Life under siege

In those days, only the radio reached the furthest ends of the country. So it was that the Shadhin Bangla Betar Kendro, the Radio Centre of “Free Bengal,” became the voice of the exiled Bangladeshi government. We would wait expectantly to listen to its programs -- they were our respite as we dwelled in fear under the Pakistani regime. 

Dhaka radio station had been shut down during the terrible days of the blockade. When it resumed operations, however, the only news it broadcast would leave me enraged. On more than one occasion, I felt like smashing our radio set. 

The papers were no better. I would skim through them for useful information, and then immediately set them aside. We developed a hatred for the regime. It was impossible to believe a word they said. Only the news from Shadhin Bangla Betar seemed genuine. Every once in a while, we would get newspapers from India, and particularly from West Bengal. Having those papers in hand felt like grasping the warrant for our liberation.    

On April 17, 1971, the provisional government of Bangladesh was established in the town of Baidyanathtala -- now Mujibnagar -- in Meherpur. This followed from the declaration of independence the month before, and many “East Pakistani” government officials had come to take part in the oath ceremony.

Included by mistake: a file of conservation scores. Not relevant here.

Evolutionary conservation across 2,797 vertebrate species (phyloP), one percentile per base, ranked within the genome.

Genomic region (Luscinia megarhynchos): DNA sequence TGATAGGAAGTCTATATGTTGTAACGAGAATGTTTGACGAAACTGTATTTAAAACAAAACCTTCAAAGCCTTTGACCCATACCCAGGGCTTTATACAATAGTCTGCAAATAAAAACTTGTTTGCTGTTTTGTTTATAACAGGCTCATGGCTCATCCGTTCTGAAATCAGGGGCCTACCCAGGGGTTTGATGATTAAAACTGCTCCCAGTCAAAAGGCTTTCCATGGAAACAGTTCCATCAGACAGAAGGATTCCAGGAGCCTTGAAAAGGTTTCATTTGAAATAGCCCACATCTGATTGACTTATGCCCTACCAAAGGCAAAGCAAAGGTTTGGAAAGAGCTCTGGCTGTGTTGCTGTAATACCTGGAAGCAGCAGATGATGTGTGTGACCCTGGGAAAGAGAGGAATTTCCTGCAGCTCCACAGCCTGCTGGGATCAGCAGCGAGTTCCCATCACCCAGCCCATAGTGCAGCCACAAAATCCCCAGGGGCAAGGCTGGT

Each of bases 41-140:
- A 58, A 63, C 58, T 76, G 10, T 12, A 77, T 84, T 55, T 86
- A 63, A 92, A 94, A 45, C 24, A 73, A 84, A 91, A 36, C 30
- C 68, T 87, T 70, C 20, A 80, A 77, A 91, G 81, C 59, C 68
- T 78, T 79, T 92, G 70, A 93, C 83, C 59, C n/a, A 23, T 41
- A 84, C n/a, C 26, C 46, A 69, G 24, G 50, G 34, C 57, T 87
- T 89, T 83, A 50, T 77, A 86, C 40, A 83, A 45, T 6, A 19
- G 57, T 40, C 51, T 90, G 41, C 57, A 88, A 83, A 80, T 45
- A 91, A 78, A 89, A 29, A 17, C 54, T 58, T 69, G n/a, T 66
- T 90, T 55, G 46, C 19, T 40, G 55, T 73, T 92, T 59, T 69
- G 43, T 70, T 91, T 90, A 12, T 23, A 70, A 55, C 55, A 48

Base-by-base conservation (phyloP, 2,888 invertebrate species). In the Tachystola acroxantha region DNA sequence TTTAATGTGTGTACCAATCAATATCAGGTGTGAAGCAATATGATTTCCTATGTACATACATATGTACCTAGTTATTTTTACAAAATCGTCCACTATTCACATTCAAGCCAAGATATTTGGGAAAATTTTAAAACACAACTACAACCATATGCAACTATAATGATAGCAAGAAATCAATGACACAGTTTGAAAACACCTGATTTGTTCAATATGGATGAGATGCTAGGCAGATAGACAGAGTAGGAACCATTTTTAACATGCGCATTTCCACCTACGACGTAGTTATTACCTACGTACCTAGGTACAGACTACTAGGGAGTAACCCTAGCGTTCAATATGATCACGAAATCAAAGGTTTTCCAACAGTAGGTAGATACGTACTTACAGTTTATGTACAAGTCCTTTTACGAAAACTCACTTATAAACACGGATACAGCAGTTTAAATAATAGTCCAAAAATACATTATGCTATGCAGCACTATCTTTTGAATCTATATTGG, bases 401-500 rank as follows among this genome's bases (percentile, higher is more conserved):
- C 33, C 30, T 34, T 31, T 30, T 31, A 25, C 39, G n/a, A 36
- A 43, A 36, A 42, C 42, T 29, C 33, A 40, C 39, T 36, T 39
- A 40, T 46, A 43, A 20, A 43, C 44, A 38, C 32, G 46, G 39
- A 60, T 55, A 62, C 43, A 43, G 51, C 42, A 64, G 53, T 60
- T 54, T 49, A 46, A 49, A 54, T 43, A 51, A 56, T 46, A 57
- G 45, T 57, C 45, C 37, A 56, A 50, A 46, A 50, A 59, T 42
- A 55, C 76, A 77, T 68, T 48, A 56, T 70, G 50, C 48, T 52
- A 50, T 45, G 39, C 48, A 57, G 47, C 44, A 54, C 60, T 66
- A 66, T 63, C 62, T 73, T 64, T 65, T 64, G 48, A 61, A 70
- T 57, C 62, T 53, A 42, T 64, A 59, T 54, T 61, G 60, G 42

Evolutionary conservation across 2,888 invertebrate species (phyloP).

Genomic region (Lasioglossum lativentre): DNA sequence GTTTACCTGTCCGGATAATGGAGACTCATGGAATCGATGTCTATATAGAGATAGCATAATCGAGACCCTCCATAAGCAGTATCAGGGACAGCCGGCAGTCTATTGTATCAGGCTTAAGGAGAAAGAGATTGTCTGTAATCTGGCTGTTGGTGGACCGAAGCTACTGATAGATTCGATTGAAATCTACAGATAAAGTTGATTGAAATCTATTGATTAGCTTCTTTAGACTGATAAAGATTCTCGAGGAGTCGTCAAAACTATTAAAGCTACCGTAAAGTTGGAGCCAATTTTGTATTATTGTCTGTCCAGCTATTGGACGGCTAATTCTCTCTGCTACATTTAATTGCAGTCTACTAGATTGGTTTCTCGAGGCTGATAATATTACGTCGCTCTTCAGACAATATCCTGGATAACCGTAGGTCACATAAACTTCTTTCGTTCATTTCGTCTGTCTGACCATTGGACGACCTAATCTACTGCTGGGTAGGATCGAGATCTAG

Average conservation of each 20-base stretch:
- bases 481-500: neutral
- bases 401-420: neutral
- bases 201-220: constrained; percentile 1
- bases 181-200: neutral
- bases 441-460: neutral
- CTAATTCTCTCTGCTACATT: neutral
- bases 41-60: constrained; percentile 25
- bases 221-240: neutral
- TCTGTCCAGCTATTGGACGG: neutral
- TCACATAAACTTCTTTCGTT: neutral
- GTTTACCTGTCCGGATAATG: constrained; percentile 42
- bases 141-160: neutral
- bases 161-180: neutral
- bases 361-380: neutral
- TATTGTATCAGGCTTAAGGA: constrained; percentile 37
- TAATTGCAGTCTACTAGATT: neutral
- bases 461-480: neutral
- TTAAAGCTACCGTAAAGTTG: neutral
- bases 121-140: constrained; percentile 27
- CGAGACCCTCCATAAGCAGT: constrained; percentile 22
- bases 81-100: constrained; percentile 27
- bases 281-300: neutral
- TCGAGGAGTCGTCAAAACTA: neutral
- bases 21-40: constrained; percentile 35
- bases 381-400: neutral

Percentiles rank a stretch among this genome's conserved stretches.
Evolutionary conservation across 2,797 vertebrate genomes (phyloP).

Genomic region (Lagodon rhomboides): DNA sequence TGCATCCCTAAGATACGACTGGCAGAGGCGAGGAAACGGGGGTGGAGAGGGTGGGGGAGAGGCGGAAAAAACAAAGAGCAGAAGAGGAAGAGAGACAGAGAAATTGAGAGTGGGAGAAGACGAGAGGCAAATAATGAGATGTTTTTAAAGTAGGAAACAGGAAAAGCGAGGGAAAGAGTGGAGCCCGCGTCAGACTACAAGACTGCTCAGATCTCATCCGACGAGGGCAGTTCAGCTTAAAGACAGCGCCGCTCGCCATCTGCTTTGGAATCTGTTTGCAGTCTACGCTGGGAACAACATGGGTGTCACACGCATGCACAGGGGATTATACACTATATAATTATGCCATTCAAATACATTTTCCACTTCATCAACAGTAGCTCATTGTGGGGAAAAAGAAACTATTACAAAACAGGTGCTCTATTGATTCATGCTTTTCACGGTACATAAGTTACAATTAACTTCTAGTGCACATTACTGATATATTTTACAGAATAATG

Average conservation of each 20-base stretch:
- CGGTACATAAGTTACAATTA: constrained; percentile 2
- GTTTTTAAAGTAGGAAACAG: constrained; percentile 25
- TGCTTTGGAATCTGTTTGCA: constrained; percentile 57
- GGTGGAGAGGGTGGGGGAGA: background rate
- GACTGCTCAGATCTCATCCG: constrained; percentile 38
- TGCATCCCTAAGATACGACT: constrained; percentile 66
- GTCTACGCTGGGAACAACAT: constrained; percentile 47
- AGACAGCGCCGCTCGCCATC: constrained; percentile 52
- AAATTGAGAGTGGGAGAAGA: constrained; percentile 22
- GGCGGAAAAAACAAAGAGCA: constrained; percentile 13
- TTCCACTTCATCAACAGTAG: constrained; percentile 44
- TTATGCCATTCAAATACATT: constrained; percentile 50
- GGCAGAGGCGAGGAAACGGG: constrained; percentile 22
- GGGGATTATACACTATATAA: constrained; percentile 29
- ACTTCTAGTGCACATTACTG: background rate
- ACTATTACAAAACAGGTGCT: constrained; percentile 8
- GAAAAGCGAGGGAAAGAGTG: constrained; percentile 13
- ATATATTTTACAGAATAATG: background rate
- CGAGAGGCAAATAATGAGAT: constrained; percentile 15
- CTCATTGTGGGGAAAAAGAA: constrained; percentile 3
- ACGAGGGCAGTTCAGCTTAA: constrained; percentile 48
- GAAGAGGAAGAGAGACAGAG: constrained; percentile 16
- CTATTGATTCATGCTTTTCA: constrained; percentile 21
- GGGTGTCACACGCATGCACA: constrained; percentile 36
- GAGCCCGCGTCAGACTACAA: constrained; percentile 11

Bangabandhu Sheikh Mujibur Rahman was appointed president of the Bangladesh provisional government. Syed Nazrul Islam would serve as vice president, and act in the absence of Sheikh Mujib, while Tajuddin Ahmed became the new Prime Minister. Khondoker Mostaq Ahmad, Mansur Ali, and A H M Kamruzzaman were respectively appointed Ministers of Foreign Affairs, Finance, and Home Affairs.  Colonel M A Goni Osmani, who later became General, was nominated Commander-in-Chief of our defenses. 

In those turbulent hours of the Liberation War, it was these reports that gave us hope. Our spirits were roused, and our minds, turned from distress, came to anticipate victory. In April, we learnt that General Osmani was organizing guerrilla campaigns and naval commando operations. Their training was complete by May, and by the end of June, our Muktibahini had commenced their assault on the Pakistani forces.

The Shadhin Bangla Betar Kendro played a vital role in maintaining the morale of our nation. Through updates called Chorompotro, it gave us reports on the campaigns of the Muktibahini and our advancement towards victory. Listening to this news, I would feel euphoric pride at every success and accomplishment. I knew that I was not alone in these sentiments, for the whole nation was quietly jubilant. 

The edition of the Daily Ittefaq published on 12th Choitro, 1378 -- ie March 26, 1972 -- was a special issue marking Independence Day. In it was an article by Sardar Fazlul Karim, where he had written the following:

Oh lord, will there be no end to this affliction? Will you not grant the prayers of the civilians held hostage in Dhaka? Will such egocentric hubris go unvanquished? Many civilians had been arrested, their sole crime being listeners of the Swadhin Bangla Betar Kendra.